An enjoyable slice of Australian gothic that foreshadows Ben Mendelsohn's output by 40 years and betrays some of the typical elements of the time it was made - psychedelia is to the fore. Not that the mining and drinking community of western New South Wales has much to do with the San Francisco of the era. There are some brutal scenes including a kangaroo hunt that gets close and personal and nobody calls Donald Pleasence a 'pom' once.
Based on the novel by Kenneth Cook, with a screenplay by Evan Jones and directed by Canadian Ted Kotcheff, this is a disturbing, slow-paced meditation on the veneer of civilisation and how barbarity lies buried just below the surface. John Grant (Gary Bond) is a young indentured teacher working in a small town deep in the Australian outback. When the school breaks for Christmas he travels to Bundayabba (the "Yabba") to catch a flight back to Sydney and his girlfriend. He pops into a pub for a quick pint but quickly finds himself sucked into a session, where he loses all his money gambling. Descending into drunkenness with the locals, including the alcoholic Doc Tydon (Donald Pleasance), Grant rapidly descends…
A “lost” Australian classic restored and re-released with the guiding hand of Martin Scorsese. Wake in Fright explores masculinity and depravity by stripping off the thin veil of civility its central character has cloaked himself in. Immediately after finishing this film I delved in a google hole in an attempt to absorb as much information about the actors, production and setting as possible. It’s one of those films that gets under your skin and just starts worming its way in deeper. I will always think about this film whenever I contemplate the possibilities of the medium.
So much alcohol was consumed in this movie that I started to feel sick. And that's saying something.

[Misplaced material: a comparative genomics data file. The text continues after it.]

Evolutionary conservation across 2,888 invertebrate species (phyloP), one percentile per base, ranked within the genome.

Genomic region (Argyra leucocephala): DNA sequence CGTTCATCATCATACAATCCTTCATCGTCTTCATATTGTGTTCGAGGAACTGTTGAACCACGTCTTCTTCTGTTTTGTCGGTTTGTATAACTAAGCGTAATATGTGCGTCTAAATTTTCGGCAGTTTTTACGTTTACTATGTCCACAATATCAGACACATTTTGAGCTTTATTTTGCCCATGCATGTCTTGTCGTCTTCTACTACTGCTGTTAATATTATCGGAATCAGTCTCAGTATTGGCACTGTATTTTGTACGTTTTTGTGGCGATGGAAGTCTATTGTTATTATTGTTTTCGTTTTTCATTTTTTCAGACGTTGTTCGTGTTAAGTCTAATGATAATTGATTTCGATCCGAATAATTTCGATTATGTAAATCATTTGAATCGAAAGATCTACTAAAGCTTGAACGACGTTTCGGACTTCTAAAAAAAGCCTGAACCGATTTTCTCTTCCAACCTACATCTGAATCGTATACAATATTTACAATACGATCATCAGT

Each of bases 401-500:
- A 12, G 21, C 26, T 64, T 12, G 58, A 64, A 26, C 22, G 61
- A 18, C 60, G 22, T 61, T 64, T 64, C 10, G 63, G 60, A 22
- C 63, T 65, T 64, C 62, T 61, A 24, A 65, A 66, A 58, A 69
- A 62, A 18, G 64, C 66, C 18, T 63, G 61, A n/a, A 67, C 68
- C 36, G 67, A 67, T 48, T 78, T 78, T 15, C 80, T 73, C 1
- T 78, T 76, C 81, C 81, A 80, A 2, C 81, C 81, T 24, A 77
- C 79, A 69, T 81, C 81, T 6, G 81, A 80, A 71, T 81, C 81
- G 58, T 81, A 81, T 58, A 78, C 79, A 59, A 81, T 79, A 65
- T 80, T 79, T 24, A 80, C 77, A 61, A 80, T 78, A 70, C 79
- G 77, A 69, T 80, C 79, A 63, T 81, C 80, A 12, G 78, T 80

Probably best to give this one a miss if you're hungover.
Wake in Fright-Indescribable but brilliant piece of ozploitation. Donald Plesences presence is always a plus.
Loses one star for real life animal cruelty scenes involving kangaroos. A truly horrific part of the film that was not needed to be shown in such a way.
"You don't like Yabba?"
An Australian thriller with amazing atmosphere, 'Wake in Fright' is a dark and hilarious look into a man's quick descent into the derelict debauchery in the Outback. Showcasing a stunning opening shot and a specific slow-burn style of tension, the film quickly picks up after a drawn out opening sequence. After that, the film has non stop bombastic beer busts sporting Donald Pleasance as an alcoholic doctor who is a mix between the doctor in 'Dark of the Sun' and Trevor from GTA V.
When they shot and fought the kangaroos, I lost it, so nutty.
No matter what kind of movie you're looking for, Wake in Fright qualifies-it's an inspirational teacher film! A Christmas movie! A road movie! Man vs nature! A romance! A bromance! A thriller! A cautionary tale!
In seriousness, I knew very little about Wake in Fright except for the bit about violence against Kangaroos. The tone is established early on, as Gary Bond (Jeremy Brett's partner in real life) heads to Sydney to meet up with his girlfriend during school holidays. He has to make a stopover in a place known as Yabba (based on Broken Hill, apparently) and while having a beer to pass the time, allows himself to be drawn in by the local's hospitality--in a place where there's…
have a drink mate? have a dirnk mate? have A DRINK MATE??
One of the best Australian movies ever made. Still plays today.
a list that is trying to contain every horror film made that is not lost and is found on the…